On a wild tear

A rare peaceable moment.

I don’t know if it’s the weather or a growth/development spurt, or what, but Silas has been … unsettled, lately. He doesn’t focus on things as well as usual. He is picking fights, with Petra, his friends, us, the dog. He complains of being bored (not sure where he learned that word, as it’s not one we have much call for around here). He dumps out a box of toys and then walks away and doesn’t play with it. And then, today, he tore a beautiful book to shreds.

You’ll read this and say, well, stupid, he’s three. And I know that. But this is not normal for him, not at all, and he doesn’t seem to be enjoying it. He’s just in an ornery and destructive mode lately. I wish I knew why, or what could break him out of it. We do the usual things, maintain the boundaries, promise love even when we are pissed off, and hope that he’ll grow through it fast.

It makes a big impression on him when we punish him, perhaps because we don’t have to do too much of it. Yesterday, he started talking about how I yelled at him last summer for throwing his paint brushes off of the porch and into the bushes (he conveniently forgot the part of the story about how he then, immediately, cried and fussed until I climbed over the porch rail and got them. At eight months pregnant.). He brought it up because he remembered how mad I was. He holds onto these moments, and I try to ensure that there aren’t many of them. I’m not a pushover, but I’m also not a screamer or a time-out-giver.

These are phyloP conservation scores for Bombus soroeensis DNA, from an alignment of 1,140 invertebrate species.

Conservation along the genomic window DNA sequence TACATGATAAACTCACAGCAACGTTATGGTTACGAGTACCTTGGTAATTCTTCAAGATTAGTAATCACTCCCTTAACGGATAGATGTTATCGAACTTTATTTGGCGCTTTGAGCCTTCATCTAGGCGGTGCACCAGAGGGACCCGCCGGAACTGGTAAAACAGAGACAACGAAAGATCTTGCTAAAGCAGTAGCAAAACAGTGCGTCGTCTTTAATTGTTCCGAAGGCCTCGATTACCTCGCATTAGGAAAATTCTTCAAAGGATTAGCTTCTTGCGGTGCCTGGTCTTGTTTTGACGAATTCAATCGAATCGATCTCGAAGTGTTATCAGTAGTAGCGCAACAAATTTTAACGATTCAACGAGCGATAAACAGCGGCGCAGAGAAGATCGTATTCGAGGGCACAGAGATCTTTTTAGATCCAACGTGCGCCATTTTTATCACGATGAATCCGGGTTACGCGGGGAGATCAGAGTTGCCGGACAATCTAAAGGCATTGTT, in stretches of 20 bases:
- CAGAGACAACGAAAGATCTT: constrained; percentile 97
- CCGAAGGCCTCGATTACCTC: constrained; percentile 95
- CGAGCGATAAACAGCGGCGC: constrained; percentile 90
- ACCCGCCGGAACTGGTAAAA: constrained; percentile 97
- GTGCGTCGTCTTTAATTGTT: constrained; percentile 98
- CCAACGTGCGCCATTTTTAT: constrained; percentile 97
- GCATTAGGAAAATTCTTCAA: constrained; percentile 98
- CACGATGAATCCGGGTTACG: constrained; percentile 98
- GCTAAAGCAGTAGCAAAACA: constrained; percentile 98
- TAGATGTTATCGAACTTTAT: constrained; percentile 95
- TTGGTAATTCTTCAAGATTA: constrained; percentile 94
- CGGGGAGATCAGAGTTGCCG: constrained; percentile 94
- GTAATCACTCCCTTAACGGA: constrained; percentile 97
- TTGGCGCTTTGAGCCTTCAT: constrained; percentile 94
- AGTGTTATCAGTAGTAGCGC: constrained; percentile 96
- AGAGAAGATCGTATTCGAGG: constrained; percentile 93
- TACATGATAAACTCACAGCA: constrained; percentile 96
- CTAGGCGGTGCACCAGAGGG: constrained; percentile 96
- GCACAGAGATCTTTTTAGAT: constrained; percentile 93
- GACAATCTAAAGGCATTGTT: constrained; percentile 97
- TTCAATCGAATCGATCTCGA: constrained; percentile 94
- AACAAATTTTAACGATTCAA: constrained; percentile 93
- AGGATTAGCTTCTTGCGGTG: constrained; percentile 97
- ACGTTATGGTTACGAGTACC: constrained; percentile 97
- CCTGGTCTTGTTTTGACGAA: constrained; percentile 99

He got both a timeout and some yelling today. And he’s also limited to baby books for quite some time, and no library checkouts. This is about as serious as punishment gets around here, and it’s probably been a year since we last had to do this, with the books. I feel awful about it, as well as bored at the mere thought of reading only board books for several days, but it is what it is.

I remember some of my friends telling me that, with their kids, three was worse than two. I wonder if this is what they were talking about.

I’ve been thinking, too, about something I read in one of Maria Montessori’s books (can’t remember which one), where she puts forth the theory that children’s “misbehavior” is really them expressing some deep-seated need. She gives the example of the kid who is constantly in trouble for playing with his mother’s perfume bottle, which has an intriguing stopper. When she creates a work that lets the kid practice this in-and-out motion of putting a stopper in a bottle, he stops messing with mom’s perfume. Montessori also insists on the idea that children have a natural sense of order. Sometimes I wonder how much I believe about this–I think she’s about 90% right, but I also think (based, even, on my own memories of my childhood) that sometimes kids just destroy things because it’s a thing to do. I think kids have a compulsion toward chaos that overrides whatever natural sense of order they have. I’ve tried offering Silas acceptable things to meet whatever need is happening here–scrap paper to tear, freedom to dump out whatever he needs to with gentle reminders to put it back when he looks done. It’s not working, at all. Not a bit.

Often, when he is out of sorts, it’s because he’s on the verge of some tremendous leap, developmentally. As is always the case with Silas, he’ll probably wait until I seriously don’t know how I will survive another day, and then wake up transformed. I just have to remind myself of all the other times this has happened, and comfort myself with the anticipation of whatever new skill his brain is busy developing (by making a mess and driving us all crazy).


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  1. […] then (that afternoon!) he wantonly tore up a really beautiful book, and I had to put all of his “big boy” books away for a week. He […]

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